Are you just taking the calculation back to when "all the galaxies were in 1 spot together?" And assuming that "when all galaxies were in 1 spot together" is the same as "the beginning of the universe?"
Or is it other logical connections you're making that I'm not understanding?
quote:You can actually calculate an estimate for the age of the Universe from Hubble's Law. The distance between two galaxies is D. The apparent velocity with which they are separating from each other is v. At some point, the galaxies were touching, and we can consider that time the moment of the Big Bang. If you take the separation between the two galaxies (D) and divide that by the apparent velocity (v), that will leave you with how long it took for the galaxies to reach their current separation.
Does the Hubble constant only apply to the current motions?
Would it change with time?
Yes. And no. Hubble's Parameter changes through time. Hubble's Constant is what it is at the moment - so it will always be what it is, given what time it is. Which does make 'constant' a bit of an odd term, but physics nomenclature is bit of a slave to tradition
How would you prove either constant constant or variable with age?
It's derived from General Relativity via the Friedmann equations. So that's the mathematical derivation / proof. Empirical proof comes from more and more precise measurements and clever inferences.
Why does velocity vary with distance? Is this where dark force/matter come in?
Good question and I'm not sure there is a definitive answer but the general gist goes:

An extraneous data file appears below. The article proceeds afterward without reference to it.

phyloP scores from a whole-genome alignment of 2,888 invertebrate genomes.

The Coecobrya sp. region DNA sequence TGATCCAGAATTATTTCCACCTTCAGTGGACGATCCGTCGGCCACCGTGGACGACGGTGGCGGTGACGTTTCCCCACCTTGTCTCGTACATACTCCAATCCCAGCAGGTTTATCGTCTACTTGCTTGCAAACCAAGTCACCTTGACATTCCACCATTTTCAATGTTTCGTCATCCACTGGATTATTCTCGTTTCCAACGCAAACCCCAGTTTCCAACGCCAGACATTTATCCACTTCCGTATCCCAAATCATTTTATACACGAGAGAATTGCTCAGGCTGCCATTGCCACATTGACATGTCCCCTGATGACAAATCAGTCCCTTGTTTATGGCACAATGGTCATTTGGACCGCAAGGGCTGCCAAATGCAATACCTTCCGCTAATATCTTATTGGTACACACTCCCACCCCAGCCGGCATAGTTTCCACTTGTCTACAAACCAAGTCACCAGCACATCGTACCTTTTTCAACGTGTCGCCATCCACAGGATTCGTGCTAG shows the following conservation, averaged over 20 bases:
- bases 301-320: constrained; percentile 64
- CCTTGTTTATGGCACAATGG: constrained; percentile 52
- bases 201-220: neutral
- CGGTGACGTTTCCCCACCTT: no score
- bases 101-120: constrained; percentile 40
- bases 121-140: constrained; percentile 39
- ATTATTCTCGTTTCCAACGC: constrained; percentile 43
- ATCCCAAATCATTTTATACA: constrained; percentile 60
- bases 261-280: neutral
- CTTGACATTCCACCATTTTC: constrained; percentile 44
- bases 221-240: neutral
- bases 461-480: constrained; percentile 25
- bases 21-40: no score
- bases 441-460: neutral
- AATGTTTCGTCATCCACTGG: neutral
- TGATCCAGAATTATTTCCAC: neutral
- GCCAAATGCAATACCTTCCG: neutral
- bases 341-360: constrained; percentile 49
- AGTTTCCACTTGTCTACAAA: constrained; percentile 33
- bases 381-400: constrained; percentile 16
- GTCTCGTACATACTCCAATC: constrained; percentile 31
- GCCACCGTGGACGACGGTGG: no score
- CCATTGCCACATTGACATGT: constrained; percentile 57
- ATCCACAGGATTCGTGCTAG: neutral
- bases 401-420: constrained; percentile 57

There is something intrinsic to space that causes it to expand. So think of a unit sphere of space - it expands to twice the diameter. Now there is more space. And thus more 'expansion stuff'. From the centre of the sphere to edge there is twice as much stuff expanding as there was before so the edge is now being 'pushed' away at a greater rate than stuff only one unit away from the centre. The rate 'per unit' of space stays the same, but the more units of space there between point A and point B, the more space is expanding so it accumulates over distance.
That's why more distance = faster expansion between those two points.
The fact that the equation comes out the way it does, and the observations leads us to the conclusion that there is something intrinsic to space that causes the expansion. What that intrinsic something is is not completely understood I believe, but yes - a constant energy density to space - ala a cosmological constant with Dark Energy being the culprit of this is a commonly accepted understanding, though there are some weird quantum field ideas that I don't understand that have been proposed too.